Often, training is inappropriate for a research degree and too much formal coursework is required. Flexibility should be sought to allow for training appropriate to the individual's goals.

Clinical departments should promote high-quality, controlled, clinical research. A need exists to develop and validate the knowledge base in clinical medicine. Vigorous quality control on experimental design must be in place.

Inconsistent mentoring, inadequate monitoring of comprehensive examinations, and inadequate rigor of thesis defense may exist in some degree programs. The following recommendations should be considered:

Combined Residency and Degree Programs

The conflicting objectives, divided responsibilities, time constraints, and conflicting demands of combined programs may adversely affect the quality of these programs. In general, parallel programs should be discouraged because of conflicting objectives, divided responsibility, and time constraints. Sequential or separate programs can allow adequate time and focus and thereby promote improved quality training. However, Masters' degree (especially, the nonthesis masters degree option) can be done in parallel with a residency. This can be facilitated if some residency activities (seminars, training experiences, etc.) are given graduate credit.

Combined programs may devalue or diminish DVM, MS, PhD and board certification programs or give the perception thereof. Maintaining the historical value of the earlier degree (DVM) is difficult as credential requirements continue to increase.

There were some topics which were considered by the workshop group that pertained to two or more of the type programs discussed. These topics are presented below with some commentary for each.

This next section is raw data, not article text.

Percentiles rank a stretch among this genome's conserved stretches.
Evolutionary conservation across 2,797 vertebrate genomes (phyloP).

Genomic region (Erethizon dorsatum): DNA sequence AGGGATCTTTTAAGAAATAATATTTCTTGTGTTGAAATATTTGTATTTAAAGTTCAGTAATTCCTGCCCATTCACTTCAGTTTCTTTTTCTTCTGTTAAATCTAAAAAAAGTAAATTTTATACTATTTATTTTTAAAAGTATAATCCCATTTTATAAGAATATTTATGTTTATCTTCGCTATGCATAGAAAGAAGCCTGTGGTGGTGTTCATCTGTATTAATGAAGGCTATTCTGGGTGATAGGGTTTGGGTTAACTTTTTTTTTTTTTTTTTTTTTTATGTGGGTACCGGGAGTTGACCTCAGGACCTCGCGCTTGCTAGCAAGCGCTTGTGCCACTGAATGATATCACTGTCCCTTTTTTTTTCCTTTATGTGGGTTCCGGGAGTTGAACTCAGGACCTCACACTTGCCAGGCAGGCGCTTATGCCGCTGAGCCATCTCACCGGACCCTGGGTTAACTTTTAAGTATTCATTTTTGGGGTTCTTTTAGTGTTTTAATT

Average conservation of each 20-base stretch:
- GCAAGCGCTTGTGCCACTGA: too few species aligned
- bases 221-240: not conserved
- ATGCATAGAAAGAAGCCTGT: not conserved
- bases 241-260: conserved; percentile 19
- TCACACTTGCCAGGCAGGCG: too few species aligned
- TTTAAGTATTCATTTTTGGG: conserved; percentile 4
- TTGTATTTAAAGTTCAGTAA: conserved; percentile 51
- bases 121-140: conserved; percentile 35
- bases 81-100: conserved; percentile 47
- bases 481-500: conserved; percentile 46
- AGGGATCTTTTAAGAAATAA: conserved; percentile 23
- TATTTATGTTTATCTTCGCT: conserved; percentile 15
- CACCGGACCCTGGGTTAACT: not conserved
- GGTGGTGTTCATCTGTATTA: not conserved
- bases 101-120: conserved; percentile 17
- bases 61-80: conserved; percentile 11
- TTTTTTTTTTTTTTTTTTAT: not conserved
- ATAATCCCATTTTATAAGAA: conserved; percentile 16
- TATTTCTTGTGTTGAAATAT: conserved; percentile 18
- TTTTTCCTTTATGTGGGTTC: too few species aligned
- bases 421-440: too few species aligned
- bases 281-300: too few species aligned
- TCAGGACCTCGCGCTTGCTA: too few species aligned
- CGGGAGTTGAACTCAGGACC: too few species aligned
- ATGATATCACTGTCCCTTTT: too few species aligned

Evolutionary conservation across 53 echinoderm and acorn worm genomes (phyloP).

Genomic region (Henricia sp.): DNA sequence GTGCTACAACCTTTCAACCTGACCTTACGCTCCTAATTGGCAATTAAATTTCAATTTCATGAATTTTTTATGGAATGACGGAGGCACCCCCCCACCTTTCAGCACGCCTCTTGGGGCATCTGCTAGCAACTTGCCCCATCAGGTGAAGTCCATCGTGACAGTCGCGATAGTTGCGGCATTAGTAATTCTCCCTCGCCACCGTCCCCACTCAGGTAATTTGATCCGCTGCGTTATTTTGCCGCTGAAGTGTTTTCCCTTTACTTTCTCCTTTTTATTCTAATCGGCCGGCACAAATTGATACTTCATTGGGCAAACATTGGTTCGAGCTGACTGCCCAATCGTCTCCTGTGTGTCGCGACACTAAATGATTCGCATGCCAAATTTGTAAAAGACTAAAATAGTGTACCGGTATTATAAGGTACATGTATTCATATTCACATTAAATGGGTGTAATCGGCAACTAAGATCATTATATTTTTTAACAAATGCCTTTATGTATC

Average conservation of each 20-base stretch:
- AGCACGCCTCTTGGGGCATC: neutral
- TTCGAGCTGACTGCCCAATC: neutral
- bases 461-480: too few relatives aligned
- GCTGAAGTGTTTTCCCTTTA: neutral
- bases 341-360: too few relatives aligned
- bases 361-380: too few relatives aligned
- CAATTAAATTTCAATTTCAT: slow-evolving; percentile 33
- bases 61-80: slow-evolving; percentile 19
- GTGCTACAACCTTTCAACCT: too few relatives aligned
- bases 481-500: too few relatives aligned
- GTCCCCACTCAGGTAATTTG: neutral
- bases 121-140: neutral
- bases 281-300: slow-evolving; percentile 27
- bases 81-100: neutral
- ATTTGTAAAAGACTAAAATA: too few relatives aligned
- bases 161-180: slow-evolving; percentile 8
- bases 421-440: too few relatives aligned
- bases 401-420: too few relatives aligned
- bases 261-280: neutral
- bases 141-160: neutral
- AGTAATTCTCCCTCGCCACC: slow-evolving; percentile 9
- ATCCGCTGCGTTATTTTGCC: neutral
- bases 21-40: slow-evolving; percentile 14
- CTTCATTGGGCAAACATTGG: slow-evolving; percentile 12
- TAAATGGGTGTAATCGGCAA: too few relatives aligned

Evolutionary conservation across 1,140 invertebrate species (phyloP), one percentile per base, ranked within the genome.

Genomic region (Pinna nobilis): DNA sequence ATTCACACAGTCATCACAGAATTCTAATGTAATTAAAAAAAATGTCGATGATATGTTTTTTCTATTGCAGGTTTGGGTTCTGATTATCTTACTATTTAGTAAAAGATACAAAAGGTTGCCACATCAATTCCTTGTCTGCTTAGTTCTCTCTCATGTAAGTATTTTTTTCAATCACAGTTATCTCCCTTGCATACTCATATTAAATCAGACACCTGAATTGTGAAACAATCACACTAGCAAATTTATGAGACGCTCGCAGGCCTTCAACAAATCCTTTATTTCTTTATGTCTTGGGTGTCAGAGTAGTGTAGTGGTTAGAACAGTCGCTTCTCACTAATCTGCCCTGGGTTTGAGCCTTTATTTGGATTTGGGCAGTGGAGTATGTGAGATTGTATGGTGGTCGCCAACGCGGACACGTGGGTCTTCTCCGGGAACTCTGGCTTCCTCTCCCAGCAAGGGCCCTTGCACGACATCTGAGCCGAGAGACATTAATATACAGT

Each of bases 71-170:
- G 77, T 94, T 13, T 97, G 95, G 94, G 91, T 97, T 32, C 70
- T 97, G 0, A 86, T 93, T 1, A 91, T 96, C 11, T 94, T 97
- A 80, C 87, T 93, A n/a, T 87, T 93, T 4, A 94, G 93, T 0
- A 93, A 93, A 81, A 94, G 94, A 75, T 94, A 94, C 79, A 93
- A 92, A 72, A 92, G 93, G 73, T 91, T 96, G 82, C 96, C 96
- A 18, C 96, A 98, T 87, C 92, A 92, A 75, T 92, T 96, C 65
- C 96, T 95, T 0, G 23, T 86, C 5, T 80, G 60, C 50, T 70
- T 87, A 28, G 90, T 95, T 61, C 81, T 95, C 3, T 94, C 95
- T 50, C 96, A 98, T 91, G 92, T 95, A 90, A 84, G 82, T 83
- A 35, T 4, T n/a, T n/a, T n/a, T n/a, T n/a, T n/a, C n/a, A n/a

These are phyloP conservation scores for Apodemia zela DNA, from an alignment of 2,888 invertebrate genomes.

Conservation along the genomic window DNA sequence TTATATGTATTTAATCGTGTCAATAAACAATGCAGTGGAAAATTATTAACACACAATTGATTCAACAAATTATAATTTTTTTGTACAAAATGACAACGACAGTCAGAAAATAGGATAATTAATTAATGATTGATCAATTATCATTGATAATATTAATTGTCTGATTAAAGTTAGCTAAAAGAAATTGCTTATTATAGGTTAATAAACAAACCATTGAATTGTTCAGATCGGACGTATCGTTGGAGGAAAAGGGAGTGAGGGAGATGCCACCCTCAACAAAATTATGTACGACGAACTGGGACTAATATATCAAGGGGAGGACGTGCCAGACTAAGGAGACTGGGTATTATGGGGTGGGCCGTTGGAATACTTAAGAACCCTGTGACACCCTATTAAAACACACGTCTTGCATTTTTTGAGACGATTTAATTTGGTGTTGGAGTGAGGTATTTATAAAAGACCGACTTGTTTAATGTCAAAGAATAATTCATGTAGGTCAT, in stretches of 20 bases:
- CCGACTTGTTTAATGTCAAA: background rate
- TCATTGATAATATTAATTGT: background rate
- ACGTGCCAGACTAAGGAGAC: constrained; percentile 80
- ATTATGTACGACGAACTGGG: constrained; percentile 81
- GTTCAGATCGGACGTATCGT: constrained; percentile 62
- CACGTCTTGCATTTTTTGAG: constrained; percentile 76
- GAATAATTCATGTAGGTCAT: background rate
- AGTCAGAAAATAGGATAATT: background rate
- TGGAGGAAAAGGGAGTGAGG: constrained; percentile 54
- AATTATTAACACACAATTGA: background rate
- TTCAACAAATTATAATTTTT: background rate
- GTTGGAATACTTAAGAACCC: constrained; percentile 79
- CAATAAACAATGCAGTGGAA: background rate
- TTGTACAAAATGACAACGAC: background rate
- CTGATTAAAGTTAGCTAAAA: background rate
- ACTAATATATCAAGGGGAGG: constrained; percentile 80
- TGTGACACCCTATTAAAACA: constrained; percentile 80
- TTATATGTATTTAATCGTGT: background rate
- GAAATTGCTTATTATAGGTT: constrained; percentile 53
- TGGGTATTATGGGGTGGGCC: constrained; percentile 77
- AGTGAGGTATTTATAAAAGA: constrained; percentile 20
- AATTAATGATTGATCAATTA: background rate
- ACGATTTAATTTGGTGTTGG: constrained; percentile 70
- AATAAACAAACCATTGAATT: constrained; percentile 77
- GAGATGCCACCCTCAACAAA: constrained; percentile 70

Student Selection

Evaluation of background and credentials of incoming students sometimes is difficult, especially for international students when veterinary degrees from different institutions may not be equivalent. Although most residency programs require an internship or practice experience before residency, some students entering the programs are inadequately prepared. Social (animal rights) and financial issues may adversely affect the experience veterinary graduates have before entering residency programs. Only high-quality students should be admitted into a program. Minimal GPA and GRE scores and other appropriate criteria should be established for the admissions process.

Oversupply and Credentials Inflation.

Too many specialists in certain disciplines may be graduating from residency training programs. Do programs have a responsibility to students not to create an oversupply of graduates who cannot be supported by the job marketplace? The job marketplace (supply and demand) cannot be ignored by instructors and programs. A program must add value for the student and make the student more marketable for employment and to enhance his/her professional competence. An oversupply of qualified individuals means more credentials may be needed to become employable, especially at academic institutions.

Inadequate Funding and Support.

Universities and other sponsoring institutions must have the necessary budget, instrumentation, facilities, patients, type of patients, and technology to support the training program either in basic or clinical sciences. The budget should support enough residents or graduate students for the necessary critical mass to optimize instruction.

Difficulty in Defining Competency

Board certification appears to be the only means to define competency legally.